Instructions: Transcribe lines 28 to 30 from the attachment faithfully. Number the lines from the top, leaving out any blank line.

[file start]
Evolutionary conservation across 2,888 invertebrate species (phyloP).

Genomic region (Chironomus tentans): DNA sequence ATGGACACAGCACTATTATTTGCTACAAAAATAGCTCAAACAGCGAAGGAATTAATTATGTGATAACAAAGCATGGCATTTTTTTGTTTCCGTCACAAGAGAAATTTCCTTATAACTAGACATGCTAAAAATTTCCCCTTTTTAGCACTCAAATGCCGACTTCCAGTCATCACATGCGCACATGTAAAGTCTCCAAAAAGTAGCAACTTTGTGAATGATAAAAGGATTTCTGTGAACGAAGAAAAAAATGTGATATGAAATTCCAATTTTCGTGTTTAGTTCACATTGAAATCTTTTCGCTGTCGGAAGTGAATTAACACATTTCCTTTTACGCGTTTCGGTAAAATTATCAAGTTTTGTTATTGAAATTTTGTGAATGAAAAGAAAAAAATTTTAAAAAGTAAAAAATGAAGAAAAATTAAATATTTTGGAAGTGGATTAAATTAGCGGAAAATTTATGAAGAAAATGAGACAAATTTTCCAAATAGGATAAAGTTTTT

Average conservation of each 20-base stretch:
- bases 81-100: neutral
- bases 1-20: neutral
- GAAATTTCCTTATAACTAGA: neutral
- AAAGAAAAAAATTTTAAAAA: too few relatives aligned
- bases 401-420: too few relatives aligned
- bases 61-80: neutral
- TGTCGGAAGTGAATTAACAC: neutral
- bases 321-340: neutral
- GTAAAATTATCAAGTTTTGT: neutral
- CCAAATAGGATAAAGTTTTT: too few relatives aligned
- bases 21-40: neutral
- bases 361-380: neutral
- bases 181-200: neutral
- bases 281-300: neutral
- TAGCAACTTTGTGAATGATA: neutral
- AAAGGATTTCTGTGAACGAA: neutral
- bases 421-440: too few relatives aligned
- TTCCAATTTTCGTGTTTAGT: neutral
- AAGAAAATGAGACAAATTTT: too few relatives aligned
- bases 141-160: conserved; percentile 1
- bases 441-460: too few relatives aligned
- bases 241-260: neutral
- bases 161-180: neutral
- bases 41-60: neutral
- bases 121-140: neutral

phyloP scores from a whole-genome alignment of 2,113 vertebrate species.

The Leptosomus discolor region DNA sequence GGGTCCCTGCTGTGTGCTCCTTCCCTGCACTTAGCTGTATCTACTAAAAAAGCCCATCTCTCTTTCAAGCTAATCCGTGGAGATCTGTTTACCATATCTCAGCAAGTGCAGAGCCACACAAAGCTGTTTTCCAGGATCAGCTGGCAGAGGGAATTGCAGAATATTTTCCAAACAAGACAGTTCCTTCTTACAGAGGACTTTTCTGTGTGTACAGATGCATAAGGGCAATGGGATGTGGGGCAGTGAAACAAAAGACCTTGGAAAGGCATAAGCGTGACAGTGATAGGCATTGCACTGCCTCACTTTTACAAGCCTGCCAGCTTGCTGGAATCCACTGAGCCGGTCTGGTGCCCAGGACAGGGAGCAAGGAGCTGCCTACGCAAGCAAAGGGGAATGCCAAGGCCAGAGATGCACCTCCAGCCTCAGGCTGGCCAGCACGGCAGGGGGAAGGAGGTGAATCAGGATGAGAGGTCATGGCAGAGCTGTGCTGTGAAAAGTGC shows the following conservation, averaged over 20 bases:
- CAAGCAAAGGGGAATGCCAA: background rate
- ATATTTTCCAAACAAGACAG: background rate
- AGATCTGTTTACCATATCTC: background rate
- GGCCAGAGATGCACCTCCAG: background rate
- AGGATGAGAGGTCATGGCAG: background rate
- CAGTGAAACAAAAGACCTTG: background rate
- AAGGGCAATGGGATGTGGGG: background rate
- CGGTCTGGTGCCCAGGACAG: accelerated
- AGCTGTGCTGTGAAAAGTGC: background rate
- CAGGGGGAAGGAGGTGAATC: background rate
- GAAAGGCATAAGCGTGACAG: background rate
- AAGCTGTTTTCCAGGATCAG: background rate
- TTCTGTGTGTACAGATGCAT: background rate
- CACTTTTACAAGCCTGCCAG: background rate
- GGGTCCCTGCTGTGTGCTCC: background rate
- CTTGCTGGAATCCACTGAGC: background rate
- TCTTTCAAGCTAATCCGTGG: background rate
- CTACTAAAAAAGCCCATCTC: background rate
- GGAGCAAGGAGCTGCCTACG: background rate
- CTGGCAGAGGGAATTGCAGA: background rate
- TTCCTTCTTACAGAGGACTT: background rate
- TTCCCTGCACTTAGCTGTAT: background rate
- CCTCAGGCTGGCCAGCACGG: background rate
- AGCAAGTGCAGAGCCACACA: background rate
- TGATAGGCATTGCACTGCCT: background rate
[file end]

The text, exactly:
- bases 121-140: neutral

phyloP scores from a whole-genome alignment of 2,113 vertebrate species.

The Leptosomus discolor region DNA sequence GGGTCCCTGCTGTGTGCTCCTTCCCTGCACTTAGCTGTATCTACTAAAAAAGCCCATCTCTCTTTCAAGCTAATCCGTGGAGATCTGTTTACCATATCTCAGCAAGTGCAGAGCCACACAAAGCTGTTTTCCAGGATCAGCTGGCAGAGGGAATTGCAGAATATTTTCCAAACAAGACAGTTCCTTCTTACAGAGGACTTTTCTGTGTGTACAGATGCATAAGGGCAATGGGATGTGGGGCAGTGAAACAAAAGACCTTGGAAAGGCATAAGCGTGACAGTGATAGGCATTGCACTGCCTCACTTTTACAAGCCTGCCAGCTTGCTGGAATCCACTGAGCCGGTCTGGTGCCCAGGACAGGGAGCAAGGAGCTGCCTACGCAAGCAAAGGGGAATGCCAAGGCCAGAGATGCACCTCCAGCCTCAGGCTGGCCAGCACGGCAGGGGGAAGGAGGTGAATCAGGATGAGAGGTCATGGCAGAGCTGTGCTGTGAAAAGTGC shows the following conservation, averaged over 20 bases: